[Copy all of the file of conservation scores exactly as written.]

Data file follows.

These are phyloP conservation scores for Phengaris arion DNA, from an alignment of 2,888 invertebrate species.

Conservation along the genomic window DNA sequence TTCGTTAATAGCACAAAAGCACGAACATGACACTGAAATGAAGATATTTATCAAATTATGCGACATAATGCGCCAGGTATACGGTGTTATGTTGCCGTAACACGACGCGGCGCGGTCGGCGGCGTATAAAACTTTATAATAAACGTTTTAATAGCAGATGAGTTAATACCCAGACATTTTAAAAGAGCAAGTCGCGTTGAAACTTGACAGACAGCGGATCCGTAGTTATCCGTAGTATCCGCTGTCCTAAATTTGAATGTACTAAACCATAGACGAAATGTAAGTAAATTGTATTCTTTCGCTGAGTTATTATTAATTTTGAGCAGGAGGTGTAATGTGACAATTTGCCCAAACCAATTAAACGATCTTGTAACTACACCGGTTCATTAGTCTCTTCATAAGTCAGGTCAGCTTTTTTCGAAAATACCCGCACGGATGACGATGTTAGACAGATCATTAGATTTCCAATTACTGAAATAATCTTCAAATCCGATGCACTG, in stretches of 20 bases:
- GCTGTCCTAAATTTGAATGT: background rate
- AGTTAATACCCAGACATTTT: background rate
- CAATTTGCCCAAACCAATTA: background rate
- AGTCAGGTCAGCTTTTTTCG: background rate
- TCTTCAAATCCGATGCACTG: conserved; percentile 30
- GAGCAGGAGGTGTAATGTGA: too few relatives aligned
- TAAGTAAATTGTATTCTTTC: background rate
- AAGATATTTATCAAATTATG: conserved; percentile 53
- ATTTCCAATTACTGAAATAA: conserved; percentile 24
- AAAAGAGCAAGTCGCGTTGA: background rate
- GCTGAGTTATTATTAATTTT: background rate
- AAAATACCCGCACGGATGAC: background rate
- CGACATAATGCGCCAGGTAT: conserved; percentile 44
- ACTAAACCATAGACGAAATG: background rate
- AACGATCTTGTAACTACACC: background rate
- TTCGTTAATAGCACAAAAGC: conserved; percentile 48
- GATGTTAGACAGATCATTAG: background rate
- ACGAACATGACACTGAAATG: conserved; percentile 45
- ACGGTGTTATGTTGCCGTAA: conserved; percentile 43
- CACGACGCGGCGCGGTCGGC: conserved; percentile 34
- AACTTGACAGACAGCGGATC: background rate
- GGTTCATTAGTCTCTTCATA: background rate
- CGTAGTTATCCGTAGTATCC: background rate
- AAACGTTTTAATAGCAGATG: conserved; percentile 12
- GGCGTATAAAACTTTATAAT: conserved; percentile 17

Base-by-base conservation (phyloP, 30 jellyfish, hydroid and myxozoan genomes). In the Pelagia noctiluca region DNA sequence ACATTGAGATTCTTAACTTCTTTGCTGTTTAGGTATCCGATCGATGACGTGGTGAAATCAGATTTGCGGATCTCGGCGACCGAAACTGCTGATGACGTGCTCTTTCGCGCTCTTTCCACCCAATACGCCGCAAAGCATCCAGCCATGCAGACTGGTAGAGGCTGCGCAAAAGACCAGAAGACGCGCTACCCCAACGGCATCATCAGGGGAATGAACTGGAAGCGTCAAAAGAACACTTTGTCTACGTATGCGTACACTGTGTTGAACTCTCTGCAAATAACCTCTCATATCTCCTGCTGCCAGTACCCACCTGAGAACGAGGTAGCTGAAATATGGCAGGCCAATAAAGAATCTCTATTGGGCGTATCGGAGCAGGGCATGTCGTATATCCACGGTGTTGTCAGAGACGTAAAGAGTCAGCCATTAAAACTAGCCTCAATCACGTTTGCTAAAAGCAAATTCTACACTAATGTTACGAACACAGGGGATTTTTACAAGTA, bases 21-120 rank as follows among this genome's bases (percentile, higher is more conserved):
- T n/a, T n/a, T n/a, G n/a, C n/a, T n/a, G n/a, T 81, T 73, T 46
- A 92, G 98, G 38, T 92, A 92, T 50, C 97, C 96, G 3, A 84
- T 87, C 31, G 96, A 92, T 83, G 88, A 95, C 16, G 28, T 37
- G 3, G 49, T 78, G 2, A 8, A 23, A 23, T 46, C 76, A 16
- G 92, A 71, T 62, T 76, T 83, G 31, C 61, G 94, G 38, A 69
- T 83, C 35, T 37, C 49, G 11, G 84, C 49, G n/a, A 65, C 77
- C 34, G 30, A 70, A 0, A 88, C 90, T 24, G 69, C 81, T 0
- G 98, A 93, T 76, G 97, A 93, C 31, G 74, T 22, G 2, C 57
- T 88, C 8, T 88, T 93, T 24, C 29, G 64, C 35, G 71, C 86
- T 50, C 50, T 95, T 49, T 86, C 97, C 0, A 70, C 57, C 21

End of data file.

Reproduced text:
These are phyloP conservation scores for Phengaris arion DNA, from an alignment of 2,888 invertebrate species.

Conservation along the genomic window DNA sequence TTCGTTAATAGCACAAAAGCACGAACATGACACTGAAATGAAGATATTTATCAAATTATGCGACATAATGCGCCAGGTATACGGTGTTATGTTGCCGTAACACGACGCGGCGCGGTCGGCGGCGTATAAAACTTTATAATAAACGTTTTAATAGCAGATGAGTTAATACCCAGACATTTTAAAAGAGCAAGTCGCGTTGAAACTTGACAGACAGCGGATCCGTAGTTATCCGTAGTATCCGCTGTCCTAAATTTGAATGTACTAAACCATAGACGAAATGTAAGTAAATTGTATTCTTTCGCTGAGTTATTATTAATTTTGAGCAGGAGGTGTAATGTGACAATTTGCCCAAACCAATTAAACGATCTTGTAACTACACCGGTTCATTAGTCTCTTCATAAGTCAGGTCAGCTTTTTTCGAAAATACCCGCACGGATGACGATGTTAGACAGATCATTAGATTTCCAATTACTGAAATAATCTTCAAATCCGATGCACTG, in stretches of 20 bases:
- GCTGTCCTAAATTTGAATGT: background rate
- AGTTAATACCCAGACATTTT: background rate
- CAATTTGCCCAAACCAATTA: background rate
- AGTCAGGTCAGCTTTTTTCG: background rate
- TCTTCAAATCCGATGCACTG: conserved; percentile 30
- GAGCAGGAGGTGTAATGTGA: too few relatives aligned
- TAAGTAAATTGTATTCTTTC: background rate
- AAGATATTTATCAAATTATG: conserved; percentile 53
- ATTTCCAATTACTGAAATAA: conserved; percentile 24
- AAAAGAGCAAGTCGCGTTGA: background rate
- GCTGAGTTATTATTAATTTT: background rate
- AAAATACCCGCACGGATGAC: background rate
- CGACATAATGCGCCAGGTAT: conserved; percentile 44
- ACTAAACCATAGACGAAATG: background rate
- AACGATCTTGTAACTACACC: background rate
- TTCGTTAATAGCACAAAAGC: conserved; percentile 48
- GATGTTAGACAGATCATTAG: background rate
- ACGAACATGACACTGAAATG: conserved; percentile 45
- ACGGTGTTATGTTGCCGTAA: conserved; percentile 43
- CACGACGCGGCGCGGTCGGC: conserved; percentile 34
- AACTTGACAGACAGCGGATC: background rate
- GGTTCATTAGTCTCTTCATA: background rate
- CGTAGTTATCCGTAGTATCC: background rate
- AAACGTTTTAATAGCAGATG: conserved; percentile 12
- GGCGTATAAAACTTTATAAT: conserved; percentile 17

Base-by-base conservation (phyloP, 30 jellyfish, hydroid and myxozoan genomes). In the Pelagia noctiluca region DNA sequence ACATTGAGATTCTTAACTTCTTTGCTGTTTAGGTATCCGATCGATGACGTGGTGAAATCAGATTTGCGGATCTCGGCGACCGAAACTGCTGATGACGTGCTCTTTCGCGCTCTTTCCACCCAATACGCCGCAAAGCATCCAGCCATGCAGACTGGTAGAGGCTGCGCAAAAGACCAGAAGACGCGCTACCCCAACGGCATCATCAGGGGAATGAACTGGAAGCGTCAAAAGAACACTTTGTCTACGTATGCGTACACTGTGTTGAACTCTCTGCAAATAACCTCTCATATCTCCTGCTGCCAGTACCCACCTGAGAACGAGGTAGCTGAAATATGGCAGGCCAATAAAGAATCTCTATTGGGCGTATCGGAGCAGGGCATGTCGTATATCCACGGTGTTGTCAGAGACGTAAAGAGTCAGCCATTAAAACTAGCCTCAATCACGTTTGCTAAAAGCAAATTCTACACTAATGTTACGAACACAGGGGATTTTTACAAGTA, bases 21-120 rank as follows among this genome's bases (percentile, higher is more conserved):
- T n/a, T n/a, T n/a, G n/a, C n/a, T n/a, G n/a, T 81, T 73, T 46
- A 92, G 98, G 38, T 92, A 92, T 50, C 97, C 96, G 3, A 84
- T 87, C 31, G 96, A 92, T 83, G 88, A 95, C 16, G 28, T 37
- G 3, G 49, T 78, G 2, A 8, A 23, A 23, T 46, C 76, A 16
- G 92, A 71, T 62, T 76, T 83, G 31, C 61, G 94, G 38, A 69
- T 83, C 35, T 37, C 49, G 11, G 84, C 49, G n/a, A 65, C 77
- C 34, G 30, A 70, A 0, A 88, C 90, T 24, G 69, C 81, T 0
- G 98, A 93, T 76, G 97, A 93, C 31, G 74, T 22, G 2, C 57
- T 88, C 8, T 88, T 93, T 24, C 29, G 64, C 35, G 71, C 86
- T 50, C 50, T 95, T 49, T 86, C 97, C 0, A 70, C 57, C 21